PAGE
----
Within the next month, Illingworth plans to create a third wine list, "for the real aficionado," she says, "and that's where the wine club comes in. Instead of me putting it together and just saying, 'Here's the wine list,' I thought it'd be fun to have everyone—we, the wine club—put it together. I had a couple this weekend that said they'd love that because there are certain vintners they can't get. Well, there's a good chance I can. So this way people can make suggestions and we can have a lot of participation and fun with it." Illingworth notes that patrons can find out how to join by becoming a fan of Bin on Facebook. The club will be kept small, around 50 people at most, and members will be allowed to go down to the cellar to enjoy wine on their own. The addition of the cellar delayed Bin's opening by a month, but Illingworth says it was well worth it. "The downstairs is really cool. We have leather furniture down there and big dining tables. Getting it together was a lot of fun. Decorating is another one of my hobbies."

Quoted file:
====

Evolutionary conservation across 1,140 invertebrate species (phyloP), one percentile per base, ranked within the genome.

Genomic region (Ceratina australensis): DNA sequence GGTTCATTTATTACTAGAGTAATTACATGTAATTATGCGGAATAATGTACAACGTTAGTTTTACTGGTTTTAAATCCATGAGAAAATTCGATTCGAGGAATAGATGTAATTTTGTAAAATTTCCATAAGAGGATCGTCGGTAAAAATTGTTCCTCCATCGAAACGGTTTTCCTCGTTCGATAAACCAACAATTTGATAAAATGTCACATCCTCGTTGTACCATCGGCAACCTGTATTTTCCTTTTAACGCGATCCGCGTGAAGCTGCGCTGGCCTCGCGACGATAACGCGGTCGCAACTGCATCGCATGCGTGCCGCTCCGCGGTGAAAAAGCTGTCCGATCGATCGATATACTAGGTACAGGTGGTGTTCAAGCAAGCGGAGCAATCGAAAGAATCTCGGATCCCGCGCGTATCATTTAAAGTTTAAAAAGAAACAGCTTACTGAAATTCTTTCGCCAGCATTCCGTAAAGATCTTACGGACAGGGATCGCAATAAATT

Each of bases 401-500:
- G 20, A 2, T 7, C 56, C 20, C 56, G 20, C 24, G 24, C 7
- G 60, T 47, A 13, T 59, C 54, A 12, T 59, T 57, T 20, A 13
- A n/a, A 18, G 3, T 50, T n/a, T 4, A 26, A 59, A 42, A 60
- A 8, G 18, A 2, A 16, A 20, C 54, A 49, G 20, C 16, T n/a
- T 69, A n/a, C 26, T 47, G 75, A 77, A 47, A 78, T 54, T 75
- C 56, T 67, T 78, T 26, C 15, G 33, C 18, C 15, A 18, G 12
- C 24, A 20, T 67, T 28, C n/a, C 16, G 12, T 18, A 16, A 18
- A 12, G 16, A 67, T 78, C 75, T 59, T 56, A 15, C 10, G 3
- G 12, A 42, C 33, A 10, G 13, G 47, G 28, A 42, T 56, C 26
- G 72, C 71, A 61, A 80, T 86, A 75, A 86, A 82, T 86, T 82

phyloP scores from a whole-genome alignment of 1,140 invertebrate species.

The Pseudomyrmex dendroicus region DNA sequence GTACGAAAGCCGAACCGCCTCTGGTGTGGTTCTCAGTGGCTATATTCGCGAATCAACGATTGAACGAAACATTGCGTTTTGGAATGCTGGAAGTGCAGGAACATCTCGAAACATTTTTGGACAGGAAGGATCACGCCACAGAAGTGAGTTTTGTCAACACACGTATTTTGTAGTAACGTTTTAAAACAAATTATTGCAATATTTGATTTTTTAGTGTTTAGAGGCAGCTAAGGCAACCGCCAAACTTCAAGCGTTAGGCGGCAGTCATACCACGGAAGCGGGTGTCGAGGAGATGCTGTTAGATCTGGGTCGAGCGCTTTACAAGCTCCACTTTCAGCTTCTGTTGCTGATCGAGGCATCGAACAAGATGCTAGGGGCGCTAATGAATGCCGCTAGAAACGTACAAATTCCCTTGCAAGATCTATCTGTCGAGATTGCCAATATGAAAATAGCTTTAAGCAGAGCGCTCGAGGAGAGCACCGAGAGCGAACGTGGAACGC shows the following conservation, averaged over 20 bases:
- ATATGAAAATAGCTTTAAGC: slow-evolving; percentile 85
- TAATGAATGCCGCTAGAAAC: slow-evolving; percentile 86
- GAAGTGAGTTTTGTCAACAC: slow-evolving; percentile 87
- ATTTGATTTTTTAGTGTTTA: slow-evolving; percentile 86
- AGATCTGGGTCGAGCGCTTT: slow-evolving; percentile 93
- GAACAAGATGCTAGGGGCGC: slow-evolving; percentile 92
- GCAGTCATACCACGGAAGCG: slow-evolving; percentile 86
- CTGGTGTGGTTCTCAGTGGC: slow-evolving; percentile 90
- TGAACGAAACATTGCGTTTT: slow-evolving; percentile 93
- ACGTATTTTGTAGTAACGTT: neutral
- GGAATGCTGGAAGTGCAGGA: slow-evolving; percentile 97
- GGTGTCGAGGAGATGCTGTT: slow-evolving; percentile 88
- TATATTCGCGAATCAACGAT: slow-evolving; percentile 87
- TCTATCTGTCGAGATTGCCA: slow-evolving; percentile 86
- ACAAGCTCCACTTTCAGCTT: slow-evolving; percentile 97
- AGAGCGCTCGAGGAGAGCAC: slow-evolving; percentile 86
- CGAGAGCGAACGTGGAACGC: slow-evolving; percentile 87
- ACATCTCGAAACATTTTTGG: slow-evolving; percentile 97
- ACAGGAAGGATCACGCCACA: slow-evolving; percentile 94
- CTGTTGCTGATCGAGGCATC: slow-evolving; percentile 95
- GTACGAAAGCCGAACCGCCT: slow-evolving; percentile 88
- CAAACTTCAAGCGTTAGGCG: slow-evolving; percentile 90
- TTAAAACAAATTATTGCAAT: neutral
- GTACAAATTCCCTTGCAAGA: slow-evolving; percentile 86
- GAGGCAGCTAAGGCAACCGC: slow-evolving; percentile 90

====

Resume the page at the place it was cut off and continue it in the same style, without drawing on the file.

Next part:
In addition to the wine program, there's a full bar, a few beers, and the requisite martini list, which includes fruity and chocolaty concoctions as well as the Garden Martini, with Hendrick's Gin, dry vermouth, and cucumber, which sounds like a perfect summer refreshment.
Chef Dave Jebens designed the food menu according to Illingworth's concept of small, very flavorful dishes that could easily be paired with wines. "We've kept all our prices very moderate, so people can order numerous items and enjoy and train their palate to pair themselves," she says. (Wine recommendations are listed with all food items on the menu, so novices can start there.)